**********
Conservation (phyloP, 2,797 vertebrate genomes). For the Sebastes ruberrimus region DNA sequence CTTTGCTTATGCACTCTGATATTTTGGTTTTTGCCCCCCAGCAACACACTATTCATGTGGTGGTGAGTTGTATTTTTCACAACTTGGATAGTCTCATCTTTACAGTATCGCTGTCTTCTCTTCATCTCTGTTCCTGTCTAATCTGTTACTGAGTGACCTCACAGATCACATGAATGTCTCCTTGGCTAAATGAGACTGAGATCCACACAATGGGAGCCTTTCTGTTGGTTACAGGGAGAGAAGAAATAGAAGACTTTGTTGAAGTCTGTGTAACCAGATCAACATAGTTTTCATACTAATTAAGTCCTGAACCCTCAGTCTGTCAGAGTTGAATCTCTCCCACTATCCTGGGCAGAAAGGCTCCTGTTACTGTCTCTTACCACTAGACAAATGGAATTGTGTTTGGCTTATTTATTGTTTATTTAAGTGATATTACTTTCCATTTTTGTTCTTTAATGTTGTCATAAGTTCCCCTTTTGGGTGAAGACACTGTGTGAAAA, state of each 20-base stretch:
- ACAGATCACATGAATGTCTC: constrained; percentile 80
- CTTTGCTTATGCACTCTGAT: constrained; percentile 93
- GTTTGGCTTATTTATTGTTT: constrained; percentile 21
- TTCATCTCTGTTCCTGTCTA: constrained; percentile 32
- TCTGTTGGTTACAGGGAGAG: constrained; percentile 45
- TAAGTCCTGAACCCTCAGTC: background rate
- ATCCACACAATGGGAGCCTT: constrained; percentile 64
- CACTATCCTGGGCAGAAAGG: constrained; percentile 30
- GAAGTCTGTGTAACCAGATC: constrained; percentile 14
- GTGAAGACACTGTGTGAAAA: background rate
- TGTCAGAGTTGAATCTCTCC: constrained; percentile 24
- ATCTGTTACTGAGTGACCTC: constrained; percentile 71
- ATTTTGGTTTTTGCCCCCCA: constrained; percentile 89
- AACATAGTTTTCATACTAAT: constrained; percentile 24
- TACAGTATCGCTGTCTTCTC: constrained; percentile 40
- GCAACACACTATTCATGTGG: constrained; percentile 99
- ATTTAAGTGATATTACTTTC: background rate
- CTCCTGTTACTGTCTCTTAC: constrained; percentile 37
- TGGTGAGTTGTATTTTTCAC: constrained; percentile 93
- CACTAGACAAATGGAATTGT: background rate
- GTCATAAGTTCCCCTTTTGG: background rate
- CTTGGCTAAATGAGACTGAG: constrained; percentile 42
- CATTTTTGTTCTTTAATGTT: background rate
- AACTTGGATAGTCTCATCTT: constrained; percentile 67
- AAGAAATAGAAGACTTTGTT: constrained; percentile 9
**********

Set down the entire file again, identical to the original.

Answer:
Conservation (phyloP, 2,797 vertebrate genomes). For the Sebastes ruberrimus region DNA sequence CTTTGCTTATGCACTCTGATATTTTGGTTTTTGCCCCCCAGCAACACACTATTCATGTGGTGGTGAGTTGTATTTTTCACAACTTGGATAGTCTCATCTTTACAGTATCGCTGTCTTCTCTTCATCTCTGTTCCTGTCTAATCTGTTACTGAGTGACCTCACAGATCACATGAATGTCTCCTTGGCTAAATGAGACTGAGATCCACACAATGGGAGCCTTTCTGTTGGTTACAGGGAGAGAAGAAATAGAAGACTTTGTTGAAGTCTGTGTAACCAGATCAACATAGTTTTCATACTAATTAAGTCCTGAACCCTCAGTCTGTCAGAGTTGAATCTCTCCCACTATCCTGGGCAGAAAGGCTCCTGTTACTGTCTCTTACCACTAGACAAATGGAATTGTGTTTGGCTTATTTATTGTTTATTTAAGTGATATTACTTTCCATTTTTGTTCTTTAATGTTGTCATAAGTTCCCCTTTTGGGTGAAGACACTGTGTGAAAA, state of each 20-base stretch:
- ACAGATCACATGAATGTCTC: constrained; percentile 80
- CTTTGCTTATGCACTCTGAT: constrained; percentile 93
- GTTTGGCTTATTTATTGTTT: constrained; percentile 21
- TTCATCTCTGTTCCTGTCTA: constrained; percentile 32
- TCTGTTGGTTACAGGGAGAG: constrained; percentile 45
- TAAGTCCTGAACCCTCAGTC: background rate
- ATCCACACAATGGGAGCCTT: constrained; percentile 64
- CACTATCCTGGGCAGAAAGG: constrained; percentile 30
- GAAGTCTGTGTAACCAGATC: constrained; percentile 14
- GTGAAGACACTGTGTGAAAA: background rate
- TGTCAGAGTTGAATCTCTCC: constrained; percentile 24
- ATCTGTTACTGAGTGACCTC: constrained; percentile 71
- ATTTTGGTTTTTGCCCCCCA: constrained; percentile 89
- AACATAGTTTTCATACTAAT: constrained; percentile 24
- TACAGTATCGCTGTCTTCTC: constrained; percentile 40
- GCAACACACTATTCATGTGG: constrained; percentile 99
- ATTTAAGTGATATTACTTTC: background rate
- CTCCTGTTACTGTCTCTTAC: constrained; percentile 37
- TGGTGAGTTGTATTTTTCAC: constrained; percentile 93
- CACTAGACAAATGGAATTGT: background rate
- GTCATAAGTTCCCCTTTTGG: background rate
- CTTGGCTAAATGAGACTGAG: constrained; percentile 42
- CATTTTTGTTCTTTAATGTT: background rate
- AACTTGGATAGTCTCATCTT: constrained; percentile 67
- AAGAAATAGAAGACTTTGTT: constrained; percentile 9